Researchers created a carbon composite nose cone and fins integrated with temperature sensors to shield rockets from the harsh environment of high-speed flight.

These materials will be tested on a US Navy rocket that NASA plans to launch this autumn.

Researchers at Oak Ridge National Laboratory have devised a new method for producing severe heat-resistant carbon-carbon composites quicker.

ORNL's James Klett said in a statement that the launch will allow them to collect data and assess temperature performance in severe conditions that are difficult to replicate at full scale in a laboratory. Klett and the team made the nose cone and fins utilizing a process that significantly reduced manufacturing time.

Manufacturing – Carbon goes to space
(Photo : ORNL, U.S. Dept. of Energy)
ORNL researchers developed a novel process for manufacturing extreme heat resistant carbon-carbon composites at a faster rate and produced fins or strakes made of the materials for testing on a U.S. Navy rocket launching with NASA.

US ITER: Power Fusion Trip

The worldwide ITER project, a powerful component crucial to the world's largest experiment, was also transported by Oak Ridge National Laboratory staff.

A 1,200-ton magnet coil arrived at the ITER facility in September after a smooth trip to France. ITER will show that fusion energy can be used to generate practical power, including a 500-megawatt burning plasma. The 60-foot-tall central solenoid magnet, as well as other hardware devices, are being contributed to ITER's initial plasma by US ITER, which ORNL controls.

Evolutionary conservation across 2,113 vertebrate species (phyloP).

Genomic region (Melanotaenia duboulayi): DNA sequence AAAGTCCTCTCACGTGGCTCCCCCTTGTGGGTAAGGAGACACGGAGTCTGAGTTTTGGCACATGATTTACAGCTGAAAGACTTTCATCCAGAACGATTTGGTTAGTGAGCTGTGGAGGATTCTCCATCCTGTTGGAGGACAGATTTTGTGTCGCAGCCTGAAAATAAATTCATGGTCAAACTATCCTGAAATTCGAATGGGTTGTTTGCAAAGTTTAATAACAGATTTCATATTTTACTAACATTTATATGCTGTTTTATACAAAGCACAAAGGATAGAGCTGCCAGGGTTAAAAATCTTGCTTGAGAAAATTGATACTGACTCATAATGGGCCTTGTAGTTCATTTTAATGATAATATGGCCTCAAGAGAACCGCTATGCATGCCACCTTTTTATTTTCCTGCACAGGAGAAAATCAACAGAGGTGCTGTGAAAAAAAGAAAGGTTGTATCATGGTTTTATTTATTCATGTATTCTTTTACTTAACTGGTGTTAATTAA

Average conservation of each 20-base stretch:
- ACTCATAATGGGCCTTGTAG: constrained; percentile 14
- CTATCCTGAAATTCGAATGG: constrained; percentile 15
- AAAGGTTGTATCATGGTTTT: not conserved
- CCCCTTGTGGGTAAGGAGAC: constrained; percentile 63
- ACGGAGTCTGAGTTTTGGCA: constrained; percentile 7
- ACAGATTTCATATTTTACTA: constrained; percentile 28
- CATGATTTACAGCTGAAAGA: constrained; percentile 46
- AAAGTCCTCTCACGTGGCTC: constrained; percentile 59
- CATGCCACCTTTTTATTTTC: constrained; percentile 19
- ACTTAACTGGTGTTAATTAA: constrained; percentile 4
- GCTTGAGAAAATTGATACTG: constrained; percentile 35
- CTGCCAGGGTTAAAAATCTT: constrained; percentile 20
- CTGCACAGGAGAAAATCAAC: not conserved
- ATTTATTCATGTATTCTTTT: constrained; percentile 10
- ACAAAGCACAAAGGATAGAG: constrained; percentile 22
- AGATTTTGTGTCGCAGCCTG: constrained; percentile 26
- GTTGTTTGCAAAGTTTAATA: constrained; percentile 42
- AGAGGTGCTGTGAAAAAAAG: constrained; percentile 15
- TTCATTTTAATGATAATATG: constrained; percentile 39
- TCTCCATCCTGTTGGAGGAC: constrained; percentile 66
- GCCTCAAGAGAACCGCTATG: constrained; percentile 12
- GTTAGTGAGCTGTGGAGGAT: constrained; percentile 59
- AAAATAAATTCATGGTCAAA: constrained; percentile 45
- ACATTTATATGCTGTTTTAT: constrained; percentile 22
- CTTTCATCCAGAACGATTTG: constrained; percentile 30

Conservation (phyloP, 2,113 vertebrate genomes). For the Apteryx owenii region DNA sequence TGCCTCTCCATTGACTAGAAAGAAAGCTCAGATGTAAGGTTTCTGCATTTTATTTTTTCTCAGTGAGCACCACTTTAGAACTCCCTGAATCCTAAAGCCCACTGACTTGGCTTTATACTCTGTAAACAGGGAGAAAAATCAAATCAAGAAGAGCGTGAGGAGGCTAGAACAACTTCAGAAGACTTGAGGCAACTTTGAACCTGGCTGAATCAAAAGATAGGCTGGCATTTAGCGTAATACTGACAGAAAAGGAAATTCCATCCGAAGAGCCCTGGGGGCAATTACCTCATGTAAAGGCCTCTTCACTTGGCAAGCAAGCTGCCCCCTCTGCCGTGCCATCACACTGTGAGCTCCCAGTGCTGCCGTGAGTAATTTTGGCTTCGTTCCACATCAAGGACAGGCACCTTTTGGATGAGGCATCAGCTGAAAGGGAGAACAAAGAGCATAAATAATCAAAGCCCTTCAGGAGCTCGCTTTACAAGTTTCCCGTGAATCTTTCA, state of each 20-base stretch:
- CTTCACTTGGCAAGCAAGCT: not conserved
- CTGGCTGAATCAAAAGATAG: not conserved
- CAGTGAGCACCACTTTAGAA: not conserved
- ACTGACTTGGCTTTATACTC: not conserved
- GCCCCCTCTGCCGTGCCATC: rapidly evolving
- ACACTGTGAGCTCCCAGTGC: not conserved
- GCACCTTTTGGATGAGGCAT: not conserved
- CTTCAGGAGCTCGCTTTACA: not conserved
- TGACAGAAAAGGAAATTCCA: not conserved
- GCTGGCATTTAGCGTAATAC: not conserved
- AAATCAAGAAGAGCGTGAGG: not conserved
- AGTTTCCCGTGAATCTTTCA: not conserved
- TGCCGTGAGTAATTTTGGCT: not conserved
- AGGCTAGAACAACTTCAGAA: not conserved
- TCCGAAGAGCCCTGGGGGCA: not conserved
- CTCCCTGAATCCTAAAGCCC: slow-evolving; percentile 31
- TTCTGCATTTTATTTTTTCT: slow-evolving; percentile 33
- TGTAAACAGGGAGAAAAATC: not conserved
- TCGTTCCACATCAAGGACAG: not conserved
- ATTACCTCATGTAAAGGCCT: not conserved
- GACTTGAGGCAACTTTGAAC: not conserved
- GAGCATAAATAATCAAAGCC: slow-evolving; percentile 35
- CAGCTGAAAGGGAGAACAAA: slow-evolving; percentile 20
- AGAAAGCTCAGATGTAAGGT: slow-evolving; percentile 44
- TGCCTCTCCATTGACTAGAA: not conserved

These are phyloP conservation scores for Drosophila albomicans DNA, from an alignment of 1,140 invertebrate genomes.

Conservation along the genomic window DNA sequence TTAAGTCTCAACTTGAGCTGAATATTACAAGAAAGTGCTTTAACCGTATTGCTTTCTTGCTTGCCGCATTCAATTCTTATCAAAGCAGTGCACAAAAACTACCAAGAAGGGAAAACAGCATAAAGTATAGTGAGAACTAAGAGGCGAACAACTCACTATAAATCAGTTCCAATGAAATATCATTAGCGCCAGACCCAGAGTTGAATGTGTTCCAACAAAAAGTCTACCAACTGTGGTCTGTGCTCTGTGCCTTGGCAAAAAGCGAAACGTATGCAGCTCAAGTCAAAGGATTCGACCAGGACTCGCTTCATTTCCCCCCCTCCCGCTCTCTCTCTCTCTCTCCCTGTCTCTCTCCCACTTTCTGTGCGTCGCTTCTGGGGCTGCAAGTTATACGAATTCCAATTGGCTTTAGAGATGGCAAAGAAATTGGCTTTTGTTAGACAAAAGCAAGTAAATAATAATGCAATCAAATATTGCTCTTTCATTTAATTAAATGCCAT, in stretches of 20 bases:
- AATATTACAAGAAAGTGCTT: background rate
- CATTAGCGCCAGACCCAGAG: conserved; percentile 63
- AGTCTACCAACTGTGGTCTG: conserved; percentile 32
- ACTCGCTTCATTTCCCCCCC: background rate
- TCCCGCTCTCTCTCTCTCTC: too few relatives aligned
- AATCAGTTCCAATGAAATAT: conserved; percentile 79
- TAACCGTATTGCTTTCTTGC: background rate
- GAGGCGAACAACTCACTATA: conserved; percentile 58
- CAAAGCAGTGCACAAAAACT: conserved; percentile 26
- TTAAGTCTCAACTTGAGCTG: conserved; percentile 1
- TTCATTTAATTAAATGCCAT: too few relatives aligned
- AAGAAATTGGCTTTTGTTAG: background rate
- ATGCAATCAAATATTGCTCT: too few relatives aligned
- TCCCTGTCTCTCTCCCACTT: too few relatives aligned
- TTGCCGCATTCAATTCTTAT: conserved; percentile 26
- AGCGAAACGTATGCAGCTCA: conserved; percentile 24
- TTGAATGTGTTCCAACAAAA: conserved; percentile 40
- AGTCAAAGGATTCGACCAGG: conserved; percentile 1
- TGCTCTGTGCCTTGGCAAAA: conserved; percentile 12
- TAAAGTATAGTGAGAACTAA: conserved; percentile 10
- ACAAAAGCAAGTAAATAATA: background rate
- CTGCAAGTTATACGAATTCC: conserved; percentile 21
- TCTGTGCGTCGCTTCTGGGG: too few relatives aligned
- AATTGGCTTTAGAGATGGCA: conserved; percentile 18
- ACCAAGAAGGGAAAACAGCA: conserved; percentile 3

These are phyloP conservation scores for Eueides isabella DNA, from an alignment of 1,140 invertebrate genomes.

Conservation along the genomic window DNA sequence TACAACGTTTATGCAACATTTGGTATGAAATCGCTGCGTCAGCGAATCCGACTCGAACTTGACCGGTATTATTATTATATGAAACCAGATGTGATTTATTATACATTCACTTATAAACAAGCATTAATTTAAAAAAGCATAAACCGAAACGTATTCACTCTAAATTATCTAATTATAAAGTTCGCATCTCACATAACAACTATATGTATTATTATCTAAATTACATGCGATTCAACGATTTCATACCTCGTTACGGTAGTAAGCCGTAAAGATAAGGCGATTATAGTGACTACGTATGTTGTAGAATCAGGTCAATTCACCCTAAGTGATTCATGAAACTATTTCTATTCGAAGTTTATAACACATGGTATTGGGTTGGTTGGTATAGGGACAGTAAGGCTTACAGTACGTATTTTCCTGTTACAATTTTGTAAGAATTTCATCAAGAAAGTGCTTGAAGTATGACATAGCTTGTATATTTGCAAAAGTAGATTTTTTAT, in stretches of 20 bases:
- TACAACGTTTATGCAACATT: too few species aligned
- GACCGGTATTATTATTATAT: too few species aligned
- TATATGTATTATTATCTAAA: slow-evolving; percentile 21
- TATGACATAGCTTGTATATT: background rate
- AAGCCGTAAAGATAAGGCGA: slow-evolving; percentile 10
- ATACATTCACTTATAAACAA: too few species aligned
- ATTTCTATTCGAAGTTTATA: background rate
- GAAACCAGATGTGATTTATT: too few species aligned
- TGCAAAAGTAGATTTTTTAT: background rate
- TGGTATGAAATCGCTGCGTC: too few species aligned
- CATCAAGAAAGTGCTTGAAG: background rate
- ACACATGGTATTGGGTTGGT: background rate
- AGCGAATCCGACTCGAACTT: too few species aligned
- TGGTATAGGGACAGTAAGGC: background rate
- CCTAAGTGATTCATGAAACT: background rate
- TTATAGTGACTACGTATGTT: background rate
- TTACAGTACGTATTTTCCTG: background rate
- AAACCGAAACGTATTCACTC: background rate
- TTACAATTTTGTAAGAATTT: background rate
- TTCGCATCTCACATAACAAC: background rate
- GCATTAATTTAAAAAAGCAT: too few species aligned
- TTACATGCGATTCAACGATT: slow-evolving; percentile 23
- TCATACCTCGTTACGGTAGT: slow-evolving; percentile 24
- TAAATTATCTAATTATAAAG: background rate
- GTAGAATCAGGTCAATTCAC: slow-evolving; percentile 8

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The voyage of this initial module began with years of painstaking preparation in California, where General Atomics manufactured it. The solenoid will be the world's most powerful stacked superconducting magnet with a pulsed output.

According to a Eurekalert story, ORNL's Kevin Freudenberg, analysis and design integration manager for US ITER, whose team made the complicated voyage appear simple, US ITER has never delivered anything of this heft and value before. ITER will get the second module later this month.

ORNL's Hybrid Electric Bus

Researchers at Oak Ridge National Laboratory made algorithm-based controls for a hybrid electric bus that saved up to 30 percent more energy than previous controls.

The Integrated Eco-Drive system employed a mix of powertrain control methods, powerful machine learning, and various sensors to identify the ideal driving speed that saves the most energy. OSTI said the system, developed in conjunction with the University of California, Riverside, and US Hybrid Corporation, saves substantial power for medium- and heavy-duty vehicles traveling on pre-determined bus and delivery truck routes. US Hybrid was later granted a license for the technology.

According to ORNL's Zhiming Gao, co-optimizing the combustion engine power, electric motor output, and battery state of charge and accounting for the repeated path - helps them get the greatest results.

Tim LaClair of ORNL added that they could use the same technique to save energy in light-duty automobiles and trucks, particularly in networks of linked vehicles.

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